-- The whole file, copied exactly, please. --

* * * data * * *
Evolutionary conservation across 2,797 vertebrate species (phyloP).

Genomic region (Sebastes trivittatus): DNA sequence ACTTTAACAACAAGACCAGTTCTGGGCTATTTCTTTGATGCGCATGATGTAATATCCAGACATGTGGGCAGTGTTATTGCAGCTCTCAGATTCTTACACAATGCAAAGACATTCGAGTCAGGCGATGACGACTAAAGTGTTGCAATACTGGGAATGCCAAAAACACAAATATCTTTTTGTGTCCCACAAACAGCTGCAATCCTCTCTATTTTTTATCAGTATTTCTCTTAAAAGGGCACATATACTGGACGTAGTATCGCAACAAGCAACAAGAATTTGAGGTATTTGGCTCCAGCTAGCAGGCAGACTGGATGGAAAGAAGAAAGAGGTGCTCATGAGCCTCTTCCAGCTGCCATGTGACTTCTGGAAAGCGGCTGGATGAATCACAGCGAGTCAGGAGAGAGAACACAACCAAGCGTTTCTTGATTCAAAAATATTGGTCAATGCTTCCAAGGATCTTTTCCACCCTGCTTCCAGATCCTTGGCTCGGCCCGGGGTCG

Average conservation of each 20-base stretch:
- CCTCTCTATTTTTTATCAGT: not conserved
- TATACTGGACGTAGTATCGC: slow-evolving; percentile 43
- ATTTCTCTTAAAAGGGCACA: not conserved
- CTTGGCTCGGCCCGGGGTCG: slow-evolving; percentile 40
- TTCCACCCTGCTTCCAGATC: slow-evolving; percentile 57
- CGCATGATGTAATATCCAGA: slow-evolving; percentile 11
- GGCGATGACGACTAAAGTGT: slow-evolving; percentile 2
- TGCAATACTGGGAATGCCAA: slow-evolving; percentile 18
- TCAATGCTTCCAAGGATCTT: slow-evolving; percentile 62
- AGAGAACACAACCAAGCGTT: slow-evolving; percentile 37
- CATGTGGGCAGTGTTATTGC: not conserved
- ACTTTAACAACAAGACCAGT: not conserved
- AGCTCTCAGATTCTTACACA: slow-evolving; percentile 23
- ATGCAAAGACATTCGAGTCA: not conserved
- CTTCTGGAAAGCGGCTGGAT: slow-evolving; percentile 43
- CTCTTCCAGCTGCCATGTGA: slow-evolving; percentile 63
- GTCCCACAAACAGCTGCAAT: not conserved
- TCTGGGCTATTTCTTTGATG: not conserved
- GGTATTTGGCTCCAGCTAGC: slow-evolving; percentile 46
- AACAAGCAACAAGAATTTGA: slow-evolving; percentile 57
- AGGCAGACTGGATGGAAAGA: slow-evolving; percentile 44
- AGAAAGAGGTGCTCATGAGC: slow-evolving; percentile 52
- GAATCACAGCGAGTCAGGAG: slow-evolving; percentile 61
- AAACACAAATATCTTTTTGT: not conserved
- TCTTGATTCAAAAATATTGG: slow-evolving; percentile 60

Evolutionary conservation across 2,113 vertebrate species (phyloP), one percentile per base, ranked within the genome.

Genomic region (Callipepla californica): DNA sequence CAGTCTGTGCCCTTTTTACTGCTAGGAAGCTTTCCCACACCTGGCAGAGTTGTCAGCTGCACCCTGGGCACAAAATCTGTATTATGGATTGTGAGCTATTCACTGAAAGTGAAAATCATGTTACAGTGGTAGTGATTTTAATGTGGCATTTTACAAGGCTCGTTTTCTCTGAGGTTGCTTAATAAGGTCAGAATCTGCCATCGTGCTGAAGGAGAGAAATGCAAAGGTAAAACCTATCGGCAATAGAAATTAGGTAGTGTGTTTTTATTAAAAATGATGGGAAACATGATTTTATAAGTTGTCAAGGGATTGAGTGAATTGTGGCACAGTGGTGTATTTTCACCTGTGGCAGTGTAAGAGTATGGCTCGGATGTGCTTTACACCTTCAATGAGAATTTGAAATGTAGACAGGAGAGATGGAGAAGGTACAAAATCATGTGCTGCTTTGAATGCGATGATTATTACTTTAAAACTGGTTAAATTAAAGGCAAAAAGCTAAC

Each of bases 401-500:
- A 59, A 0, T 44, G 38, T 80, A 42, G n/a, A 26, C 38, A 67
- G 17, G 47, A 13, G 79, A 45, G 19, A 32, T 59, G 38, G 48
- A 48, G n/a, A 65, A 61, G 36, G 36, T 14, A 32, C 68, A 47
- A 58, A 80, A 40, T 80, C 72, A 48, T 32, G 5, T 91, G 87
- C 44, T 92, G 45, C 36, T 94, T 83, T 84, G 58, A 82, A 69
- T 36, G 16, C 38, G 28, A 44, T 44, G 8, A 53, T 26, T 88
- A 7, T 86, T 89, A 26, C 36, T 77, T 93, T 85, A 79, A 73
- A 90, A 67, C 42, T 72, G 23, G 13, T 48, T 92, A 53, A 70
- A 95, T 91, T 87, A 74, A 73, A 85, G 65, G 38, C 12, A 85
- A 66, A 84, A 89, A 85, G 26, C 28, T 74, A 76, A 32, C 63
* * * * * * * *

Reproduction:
Evolutionary conservation across 2,797 vertebrate species (phyloP).

Genomic region (Sebastes trivittatus): DNA sequence ACTTTAACAACAAGACCAGTTCTGGGCTATTTCTTTGATGCGCATGATGTAATATCCAGACATGTGGGCAGTGTTATTGCAGCTCTCAGATTCTTACACAATGCAAAGACATTCGAGTCAGGCGATGACGACTAAAGTGTTGCAATACTGGGAATGCCAAAAACACAAATATCTTTTTGTGTCCCACAAACAGCTGCAATCCTCTCTATTTTTTATCAGTATTTCTCTTAAAAGGGCACATATACTGGACGTAGTATCGCAACAAGCAACAAGAATTTGAGGTATTTGGCTCCAGCTAGCAGGCAGACTGGATGGAAAGAAGAAAGAGGTGCTCATGAGCCTCTTCCAGCTGCCATGTGACTTCTGGAAAGCGGCTGGATGAATCACAGCGAGTCAGGAGAGAGAACACAACCAAGCGTTTCTTGATTCAAAAATATTGGTCAATGCTTCCAAGGATCTTTTCCACCCTGCTTCCAGATCCTTGGCTCGGCCCGGGGTCG

Average conservation of each 20-base stretch:
- CCTCTCTATTTTTTATCAGT: not conserved
- TATACTGGACGTAGTATCGC: slow-evolving; percentile 43
- ATTTCTCTTAAAAGGGCACA: not conserved
- CTTGGCTCGGCCCGGGGTCG: slow-evolving; percentile 40
- TTCCACCCTGCTTCCAGATC: slow-evolving; percentile 57
- CGCATGATGTAATATCCAGA: slow-evolving; percentile 11
- GGCGATGACGACTAAAGTGT: slow-evolving; percentile 2
- TGCAATACTGGGAATGCCAA: slow-evolving; percentile 18
- TCAATGCTTCCAAGGATCTT: slow-evolving; percentile 62
- AGAGAACACAACCAAGCGTT: slow-evolving; percentile 37
- CATGTGGGCAGTGTTATTGC: not conserved
- ACTTTAACAACAAGACCAGT: not conserved
- AGCTCTCAGATTCTTACACA: slow-evolving; percentile 23
- ATGCAAAGACATTCGAGTCA: not conserved
- CTTCTGGAAAGCGGCTGGAT: slow-evolving; percentile 43
- CTCTTCCAGCTGCCATGTGA: slow-evolving; percentile 63
- GTCCCACAAACAGCTGCAAT: not conserved
- TCTGGGCTATTTCTTTGATG: not conserved
- GGTATTTGGCTCCAGCTAGC: slow-evolving; percentile 46
- AACAAGCAACAAGAATTTGA: slow-evolving; percentile 57
- AGGCAGACTGGATGGAAAGA: slow-evolving; percentile 44
- AGAAAGAGGTGCTCATGAGC: slow-evolving; percentile 52
- GAATCACAGCGAGTCAGGAG: slow-evolving; percentile 61
- AAACACAAATATCTTTTTGT: not conserved
- TCTTGATTCAAAAATATTGG: slow-evolving; percentile 60

Evolutionary conservation across 2,113 vertebrate species (phyloP), one percentile per base, ranked within the genome.

Genomic region (Callipepla californica): DNA sequence CAGTCTGTGCCCTTTTTACTGCTAGGAAGCTTTCCCACACCTGGCAGAGTTGTCAGCTGCACCCTGGGCACAAAATCTGTATTATGGATTGTGAGCTATTCACTGAAAGTGAAAATCATGTTACAGTGGTAGTGATTTTAATGTGGCATTTTACAAGGCTCGTTTTCTCTGAGGTTGCTTAATAAGGTCAGAATCTGCCATCGTGCTGAAGGAGAGAAATGCAAAGGTAAAACCTATCGGCAATAGAAATTAGGTAGTGTGTTTTTATTAAAAATGATGGGAAACATGATTTTATAAGTTGTCAAGGGATTGAGTGAATTGTGGCACAGTGGTGTATTTTCACCTGTGGCAGTGTAAGAGTATGGCTCGGATGTGCTTTACACCTTCAATGAGAATTTGAAATGTAGACAGGAGAGATGGAGAAGGTACAAAATCATGTGCTGCTTTGAATGCGATGATTATTACTTTAAAACTGGTTAAATTAAAGGCAAAAAGCTAAC

Each of bases 401-500:
- A 59, A 0, T 44, G 38, T 80, A 42, G n/a, A 26, C 38, A 67
- G 17, G 47, A 13, G 79, A 45, G 19, A 32, T 59, G 38, G 48
- A 48, G n/a, A 65, A 61, G 36, G 36, T 14, A 32, C 68, A 47
- A 58, A 80, A 40, T 80, C 72, A 48, T 32, G 5, T 91, G 87
- C 44, T 92, G 45, C 36, T 94, T 83, T 84, G 58, A 82, A 69
- T 36, G 16, C 38, G 28, A 44, T 44, G 8, A 53, T 26, T 88
- A 7, T 86, T 89, A 26, C 36, T 77, T 93, T 85, A 79, A 73
- A 90, A 67, C 42, T 72, G 23, G 13, T 48, T 92, A 53, A 70
- A 95, T 91, T 87, A 74, A 73, A 85, G 65, G 38, C 12, A 85
- A 66, A 84, A 89, A 85, G 26, C 28, T 74, A 76, A 32, C 63